The Arab Spring indicates the leaders were not interested in encouraging democratic principles which could have accorded the people an environment to achieve their aspirations in free society. The governments in countries such as Libya, Egypt and Yemen that experienced political turmoil had leaderships that had been in power for decades without (Murphy, 2012). In Libya, Muammar Qaddafi had been in power for over forty years establishing a government that solely depended on his ideology. The government was mainly composed Qaddafi’s family members with opposition to his rule being avoided by paying off tribal leaders to ensure continued support of his regime. Other institutions such as independent media and civil society were not given space to operate therefore making it easy for Gaddafi to consolidate power in Libya (Hakimian, 2011).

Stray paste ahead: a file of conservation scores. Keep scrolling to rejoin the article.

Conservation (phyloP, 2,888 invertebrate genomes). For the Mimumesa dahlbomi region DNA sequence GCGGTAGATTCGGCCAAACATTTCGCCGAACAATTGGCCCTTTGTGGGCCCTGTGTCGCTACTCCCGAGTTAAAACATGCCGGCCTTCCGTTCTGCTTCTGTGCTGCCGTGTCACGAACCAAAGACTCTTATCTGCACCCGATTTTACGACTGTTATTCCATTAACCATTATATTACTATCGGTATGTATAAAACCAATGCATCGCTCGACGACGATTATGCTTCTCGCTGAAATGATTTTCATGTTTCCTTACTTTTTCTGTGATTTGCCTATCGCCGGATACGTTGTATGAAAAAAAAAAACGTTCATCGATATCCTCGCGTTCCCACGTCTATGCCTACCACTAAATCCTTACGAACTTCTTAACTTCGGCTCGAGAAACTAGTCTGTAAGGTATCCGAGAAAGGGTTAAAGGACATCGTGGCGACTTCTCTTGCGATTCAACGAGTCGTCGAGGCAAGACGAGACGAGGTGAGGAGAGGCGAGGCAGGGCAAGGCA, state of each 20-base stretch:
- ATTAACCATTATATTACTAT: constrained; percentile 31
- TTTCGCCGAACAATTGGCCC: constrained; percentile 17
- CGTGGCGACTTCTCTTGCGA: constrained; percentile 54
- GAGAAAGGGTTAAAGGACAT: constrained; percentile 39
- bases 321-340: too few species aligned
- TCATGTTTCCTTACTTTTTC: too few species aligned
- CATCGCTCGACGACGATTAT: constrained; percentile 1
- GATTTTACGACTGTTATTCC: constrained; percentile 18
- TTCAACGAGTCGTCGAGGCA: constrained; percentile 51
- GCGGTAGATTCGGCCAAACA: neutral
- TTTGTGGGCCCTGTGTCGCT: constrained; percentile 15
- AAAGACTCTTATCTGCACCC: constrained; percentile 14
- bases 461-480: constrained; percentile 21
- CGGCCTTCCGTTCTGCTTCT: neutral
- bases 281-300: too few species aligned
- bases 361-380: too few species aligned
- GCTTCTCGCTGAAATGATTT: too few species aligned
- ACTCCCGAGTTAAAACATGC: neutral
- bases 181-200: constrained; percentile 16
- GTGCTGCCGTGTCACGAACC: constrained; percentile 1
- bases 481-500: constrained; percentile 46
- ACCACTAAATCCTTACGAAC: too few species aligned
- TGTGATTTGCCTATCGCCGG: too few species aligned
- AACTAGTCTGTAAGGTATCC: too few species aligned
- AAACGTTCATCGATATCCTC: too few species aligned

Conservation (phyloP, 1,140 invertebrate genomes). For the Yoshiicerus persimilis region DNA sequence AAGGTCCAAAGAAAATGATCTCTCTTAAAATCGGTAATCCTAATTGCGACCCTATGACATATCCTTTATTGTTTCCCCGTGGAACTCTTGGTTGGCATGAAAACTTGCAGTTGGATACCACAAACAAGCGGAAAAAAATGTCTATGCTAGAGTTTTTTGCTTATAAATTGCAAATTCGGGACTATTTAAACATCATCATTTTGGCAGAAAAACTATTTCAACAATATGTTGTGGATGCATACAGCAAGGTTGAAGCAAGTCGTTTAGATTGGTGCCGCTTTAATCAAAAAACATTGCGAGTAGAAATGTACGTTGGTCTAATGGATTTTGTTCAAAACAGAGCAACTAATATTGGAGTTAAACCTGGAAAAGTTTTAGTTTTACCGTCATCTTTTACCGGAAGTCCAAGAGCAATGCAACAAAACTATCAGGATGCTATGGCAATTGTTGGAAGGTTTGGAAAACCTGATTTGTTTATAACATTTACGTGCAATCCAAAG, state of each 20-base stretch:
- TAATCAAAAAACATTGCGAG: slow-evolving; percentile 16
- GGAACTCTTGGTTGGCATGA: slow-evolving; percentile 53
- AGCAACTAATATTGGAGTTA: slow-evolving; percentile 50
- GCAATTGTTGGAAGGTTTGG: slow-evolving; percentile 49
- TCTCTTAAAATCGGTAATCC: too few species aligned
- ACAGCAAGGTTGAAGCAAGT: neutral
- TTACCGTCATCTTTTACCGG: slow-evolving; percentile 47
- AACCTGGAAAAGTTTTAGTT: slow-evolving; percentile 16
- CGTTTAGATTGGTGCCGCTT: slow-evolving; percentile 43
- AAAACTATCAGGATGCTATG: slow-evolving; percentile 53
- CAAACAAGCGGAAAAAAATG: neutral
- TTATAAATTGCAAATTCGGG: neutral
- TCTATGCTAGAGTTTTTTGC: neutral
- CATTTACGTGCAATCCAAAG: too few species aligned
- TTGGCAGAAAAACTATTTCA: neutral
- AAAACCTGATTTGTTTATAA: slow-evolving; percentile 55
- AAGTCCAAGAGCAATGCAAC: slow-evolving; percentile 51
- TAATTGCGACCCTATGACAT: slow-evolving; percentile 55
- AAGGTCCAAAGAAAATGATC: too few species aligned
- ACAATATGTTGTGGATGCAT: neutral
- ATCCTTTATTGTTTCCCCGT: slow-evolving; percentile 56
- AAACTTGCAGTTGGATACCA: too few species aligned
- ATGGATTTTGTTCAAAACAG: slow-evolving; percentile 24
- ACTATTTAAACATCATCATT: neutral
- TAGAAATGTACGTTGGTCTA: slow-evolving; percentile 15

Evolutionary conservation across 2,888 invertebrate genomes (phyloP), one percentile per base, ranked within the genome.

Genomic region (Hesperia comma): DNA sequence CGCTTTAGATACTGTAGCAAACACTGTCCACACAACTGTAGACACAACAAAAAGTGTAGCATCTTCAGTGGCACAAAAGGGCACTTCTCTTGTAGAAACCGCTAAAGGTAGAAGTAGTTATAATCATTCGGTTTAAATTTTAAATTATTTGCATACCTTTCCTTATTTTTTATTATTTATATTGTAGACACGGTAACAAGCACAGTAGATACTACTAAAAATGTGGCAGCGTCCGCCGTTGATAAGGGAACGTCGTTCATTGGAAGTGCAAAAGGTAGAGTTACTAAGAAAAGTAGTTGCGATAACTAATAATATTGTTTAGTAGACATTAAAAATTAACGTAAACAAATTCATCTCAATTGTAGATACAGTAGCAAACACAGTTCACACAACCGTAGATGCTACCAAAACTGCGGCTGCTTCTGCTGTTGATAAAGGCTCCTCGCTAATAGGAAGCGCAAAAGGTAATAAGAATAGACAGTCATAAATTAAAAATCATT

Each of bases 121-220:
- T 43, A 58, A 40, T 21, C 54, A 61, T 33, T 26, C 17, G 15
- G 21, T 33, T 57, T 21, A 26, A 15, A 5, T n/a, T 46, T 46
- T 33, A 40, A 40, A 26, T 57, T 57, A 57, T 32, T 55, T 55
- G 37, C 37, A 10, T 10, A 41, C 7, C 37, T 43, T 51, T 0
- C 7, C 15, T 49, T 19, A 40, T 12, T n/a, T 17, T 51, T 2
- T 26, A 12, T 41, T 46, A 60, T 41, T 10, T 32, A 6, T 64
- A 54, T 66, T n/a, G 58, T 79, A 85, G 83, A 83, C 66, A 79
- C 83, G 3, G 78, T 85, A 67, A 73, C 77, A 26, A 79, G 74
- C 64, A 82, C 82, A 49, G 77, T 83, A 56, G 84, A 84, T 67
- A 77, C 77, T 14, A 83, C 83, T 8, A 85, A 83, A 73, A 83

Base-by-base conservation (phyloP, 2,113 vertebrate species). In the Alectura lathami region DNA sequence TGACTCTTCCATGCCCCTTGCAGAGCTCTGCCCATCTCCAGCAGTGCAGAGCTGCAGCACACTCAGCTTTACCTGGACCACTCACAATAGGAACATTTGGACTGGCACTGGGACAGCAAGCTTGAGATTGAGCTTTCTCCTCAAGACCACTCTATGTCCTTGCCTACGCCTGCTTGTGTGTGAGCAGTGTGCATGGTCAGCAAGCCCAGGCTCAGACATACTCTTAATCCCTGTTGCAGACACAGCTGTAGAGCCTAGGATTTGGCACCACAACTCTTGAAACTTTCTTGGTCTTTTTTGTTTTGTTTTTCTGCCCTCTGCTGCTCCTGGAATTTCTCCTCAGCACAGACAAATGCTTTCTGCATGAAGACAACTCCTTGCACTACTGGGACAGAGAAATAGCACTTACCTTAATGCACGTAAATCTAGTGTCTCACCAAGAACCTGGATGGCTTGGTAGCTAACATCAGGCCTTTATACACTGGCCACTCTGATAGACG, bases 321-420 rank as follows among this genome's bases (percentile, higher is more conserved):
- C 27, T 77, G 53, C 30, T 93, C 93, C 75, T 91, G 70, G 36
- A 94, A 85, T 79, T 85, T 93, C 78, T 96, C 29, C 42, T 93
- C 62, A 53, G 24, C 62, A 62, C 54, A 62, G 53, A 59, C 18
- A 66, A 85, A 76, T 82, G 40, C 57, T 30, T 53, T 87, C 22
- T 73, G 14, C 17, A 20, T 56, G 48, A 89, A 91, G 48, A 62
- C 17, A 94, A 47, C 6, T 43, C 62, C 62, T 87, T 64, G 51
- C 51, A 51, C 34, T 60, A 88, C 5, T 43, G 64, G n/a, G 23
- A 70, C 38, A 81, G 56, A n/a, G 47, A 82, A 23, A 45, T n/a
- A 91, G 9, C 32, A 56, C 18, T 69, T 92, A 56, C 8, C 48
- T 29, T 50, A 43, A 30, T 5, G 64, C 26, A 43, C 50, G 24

In Yemen, president Saleh had been in power for over 33 years although he assumed the role as president of a unified Yemen in 1990 after unification the unification of both South and North Yemen, Saleh ruled north Yemen since the 1970’s. In Egypt, Hosni Mubarak had ruled Egypt for around thirty years taking advantage of the state of emergency he had established in 1981 following the assassination of Sadat to ensure there was a weak opposition to his rule. The emergency law ensured the constitution was not effective as the Mubarak regime aimed to crush any opposition against their rule. This made it possible for the government to commit widespread atrocities against the people without any legal implication on the government as the law allowed for the indefinite detention of prisoners while other forms of rights and freedoms such as of expression and assembly were limited.